AI ‘doctor’s assistant’ among projects given £20m
The British government has awarded £20m to fund artificial intelligence projects such as a computerised system that advises doctors on the best treatment to give patients.
As part of the Turing fellowship scheme, the money will be shared between 15 AI UK university projects, which include developing more effective ways of treating cancer and supporting efforts to tackle climate change.
These AI software systems make the decisions that usually require human expertise and have the potential to allow tasks to be performed faster and more accurately than they are by people.
Professor Aldo Faisal, of Imperial College London, is leading a project called The Doctors Assistant. It is able to recommend medical interventions like prescribing drugs in a way that is understandable to doctors and which could help them make the best final decision on a course of action for a patient.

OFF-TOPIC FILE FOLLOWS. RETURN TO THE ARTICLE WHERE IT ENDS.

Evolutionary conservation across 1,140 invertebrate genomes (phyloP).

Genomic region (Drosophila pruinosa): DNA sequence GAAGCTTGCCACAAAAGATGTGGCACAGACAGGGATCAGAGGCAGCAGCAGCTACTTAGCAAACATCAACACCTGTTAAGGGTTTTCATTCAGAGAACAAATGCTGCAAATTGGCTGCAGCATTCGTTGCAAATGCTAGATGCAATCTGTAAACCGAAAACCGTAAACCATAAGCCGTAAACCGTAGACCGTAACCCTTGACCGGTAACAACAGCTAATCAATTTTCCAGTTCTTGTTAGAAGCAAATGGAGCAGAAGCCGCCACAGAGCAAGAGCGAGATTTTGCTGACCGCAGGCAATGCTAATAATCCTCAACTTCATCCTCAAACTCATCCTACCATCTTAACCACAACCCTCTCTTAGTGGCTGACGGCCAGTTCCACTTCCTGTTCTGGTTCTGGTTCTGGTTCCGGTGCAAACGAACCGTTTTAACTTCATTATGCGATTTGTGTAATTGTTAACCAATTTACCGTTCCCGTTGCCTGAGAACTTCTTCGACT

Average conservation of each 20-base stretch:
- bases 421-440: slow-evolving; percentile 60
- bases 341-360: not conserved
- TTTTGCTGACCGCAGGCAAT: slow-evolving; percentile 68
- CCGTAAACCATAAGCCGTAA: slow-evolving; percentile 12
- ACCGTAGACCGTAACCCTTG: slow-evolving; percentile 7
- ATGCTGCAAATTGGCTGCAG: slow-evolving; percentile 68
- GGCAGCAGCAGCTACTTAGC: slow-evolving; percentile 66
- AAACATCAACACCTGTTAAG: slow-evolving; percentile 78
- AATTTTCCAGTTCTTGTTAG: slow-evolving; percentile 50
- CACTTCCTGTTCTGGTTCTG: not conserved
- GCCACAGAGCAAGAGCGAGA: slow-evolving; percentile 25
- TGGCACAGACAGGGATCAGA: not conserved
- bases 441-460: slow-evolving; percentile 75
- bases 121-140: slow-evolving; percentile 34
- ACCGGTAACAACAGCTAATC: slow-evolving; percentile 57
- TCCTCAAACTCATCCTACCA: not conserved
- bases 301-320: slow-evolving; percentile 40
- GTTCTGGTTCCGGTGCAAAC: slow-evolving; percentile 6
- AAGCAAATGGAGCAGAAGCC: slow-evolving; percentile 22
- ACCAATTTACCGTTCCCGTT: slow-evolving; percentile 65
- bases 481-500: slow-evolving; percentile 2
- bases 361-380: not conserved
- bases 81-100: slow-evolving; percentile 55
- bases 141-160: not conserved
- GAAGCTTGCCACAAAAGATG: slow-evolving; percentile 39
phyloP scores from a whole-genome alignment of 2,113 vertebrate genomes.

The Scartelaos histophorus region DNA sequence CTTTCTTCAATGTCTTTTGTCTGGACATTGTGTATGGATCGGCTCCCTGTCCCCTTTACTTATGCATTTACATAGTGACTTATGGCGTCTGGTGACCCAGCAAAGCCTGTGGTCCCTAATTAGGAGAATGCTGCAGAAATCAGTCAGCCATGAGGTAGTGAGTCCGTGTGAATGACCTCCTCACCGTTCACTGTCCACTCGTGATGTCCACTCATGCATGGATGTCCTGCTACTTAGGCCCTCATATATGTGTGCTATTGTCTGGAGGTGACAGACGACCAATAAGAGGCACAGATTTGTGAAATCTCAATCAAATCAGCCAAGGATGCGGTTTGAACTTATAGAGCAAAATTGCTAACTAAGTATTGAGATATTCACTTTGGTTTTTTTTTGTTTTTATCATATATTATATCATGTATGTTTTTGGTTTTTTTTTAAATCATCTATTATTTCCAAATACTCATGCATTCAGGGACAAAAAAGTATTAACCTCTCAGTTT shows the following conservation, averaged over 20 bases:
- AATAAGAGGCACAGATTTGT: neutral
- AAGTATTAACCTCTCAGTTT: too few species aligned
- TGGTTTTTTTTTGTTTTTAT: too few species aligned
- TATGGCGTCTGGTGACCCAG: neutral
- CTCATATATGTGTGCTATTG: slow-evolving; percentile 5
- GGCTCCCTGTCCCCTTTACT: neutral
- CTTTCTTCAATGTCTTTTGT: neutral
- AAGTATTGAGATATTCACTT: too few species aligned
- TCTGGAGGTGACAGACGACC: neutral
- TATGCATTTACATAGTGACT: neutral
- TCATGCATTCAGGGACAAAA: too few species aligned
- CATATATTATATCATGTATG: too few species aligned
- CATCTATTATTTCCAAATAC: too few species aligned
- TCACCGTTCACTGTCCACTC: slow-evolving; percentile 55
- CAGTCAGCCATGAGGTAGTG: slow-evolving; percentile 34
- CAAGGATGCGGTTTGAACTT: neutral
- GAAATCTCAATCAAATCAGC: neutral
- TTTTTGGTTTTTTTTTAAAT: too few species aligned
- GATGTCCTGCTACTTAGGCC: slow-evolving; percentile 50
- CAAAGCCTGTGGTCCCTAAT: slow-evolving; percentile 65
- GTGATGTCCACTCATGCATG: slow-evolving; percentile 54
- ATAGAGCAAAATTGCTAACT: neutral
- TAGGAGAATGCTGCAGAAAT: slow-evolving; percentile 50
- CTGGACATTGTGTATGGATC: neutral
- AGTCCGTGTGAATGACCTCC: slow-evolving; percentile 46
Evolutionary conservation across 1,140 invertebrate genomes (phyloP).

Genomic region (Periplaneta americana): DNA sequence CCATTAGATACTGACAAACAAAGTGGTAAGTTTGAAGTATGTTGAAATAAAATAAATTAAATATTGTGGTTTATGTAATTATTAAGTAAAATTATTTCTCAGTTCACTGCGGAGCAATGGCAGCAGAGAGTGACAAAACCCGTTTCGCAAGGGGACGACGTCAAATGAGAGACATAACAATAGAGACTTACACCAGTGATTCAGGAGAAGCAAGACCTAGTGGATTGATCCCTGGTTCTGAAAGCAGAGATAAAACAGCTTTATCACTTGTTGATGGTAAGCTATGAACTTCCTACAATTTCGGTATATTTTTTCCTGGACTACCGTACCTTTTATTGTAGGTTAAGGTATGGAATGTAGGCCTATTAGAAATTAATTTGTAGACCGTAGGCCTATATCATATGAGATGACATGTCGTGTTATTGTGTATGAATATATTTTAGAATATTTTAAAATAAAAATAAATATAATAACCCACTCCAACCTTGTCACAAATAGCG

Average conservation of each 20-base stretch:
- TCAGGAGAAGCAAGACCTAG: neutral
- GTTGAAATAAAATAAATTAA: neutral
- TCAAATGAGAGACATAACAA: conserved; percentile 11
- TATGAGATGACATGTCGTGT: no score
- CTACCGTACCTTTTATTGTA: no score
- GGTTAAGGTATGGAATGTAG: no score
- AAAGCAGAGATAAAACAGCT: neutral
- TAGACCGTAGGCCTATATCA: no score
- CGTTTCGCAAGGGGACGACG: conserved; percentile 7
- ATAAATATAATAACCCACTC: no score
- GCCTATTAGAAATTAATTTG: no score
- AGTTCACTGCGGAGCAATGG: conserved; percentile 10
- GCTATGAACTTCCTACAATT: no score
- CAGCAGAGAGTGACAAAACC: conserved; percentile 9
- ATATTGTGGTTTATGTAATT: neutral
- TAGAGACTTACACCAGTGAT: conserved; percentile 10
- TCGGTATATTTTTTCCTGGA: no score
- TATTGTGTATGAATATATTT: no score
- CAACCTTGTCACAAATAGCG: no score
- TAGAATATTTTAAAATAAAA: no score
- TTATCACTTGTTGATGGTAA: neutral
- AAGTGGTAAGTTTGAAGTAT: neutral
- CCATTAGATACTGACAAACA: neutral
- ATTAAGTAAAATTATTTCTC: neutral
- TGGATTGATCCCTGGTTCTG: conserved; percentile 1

Similarly, Prof Christopher Yau, of Manchester University, leads another project which aims to use AI to spot cancer before it spreads. Prof Yau explains that it involves using genomic sequencing – the ability to sequence the full complement of DNA contained in the nuclei of human cells. Medical experts will be able to track cancer more accurately, help them decide earlier what treatments to advise and increase the chances of saving lives as treatment given earlier is usually more successful.
There is a growing demand across the UK economy to process large volumes of data, not only quickly and efficiently, but with the minimum amount of energy. Doctor Antonio Hurtado, of the University of Strathclyde, leads another project which uses laser light, similar to the technology used in supermarket checkouts, to perform complex tasks at ultrafast speeds. Being able to perform these tasks at lightning speed with minimal energy consumption may well transform industries such as healthcare and finance, helping the UK to meet its net zero ambitions by 2050.
Science minister, Amanda Solloway, said:
The UK is the birthplace of artificial intelligence and we have a duty to equip the next generation of Alan Turings with the tools that will keep the UK at the forefront of this remarkable technological innovation. The inspirational fellows we are backing today will use AI to tackle some of our greatest challenges head on, transforming how people live, work and communicate, cementing the UK’s status as a world leader in AI and data.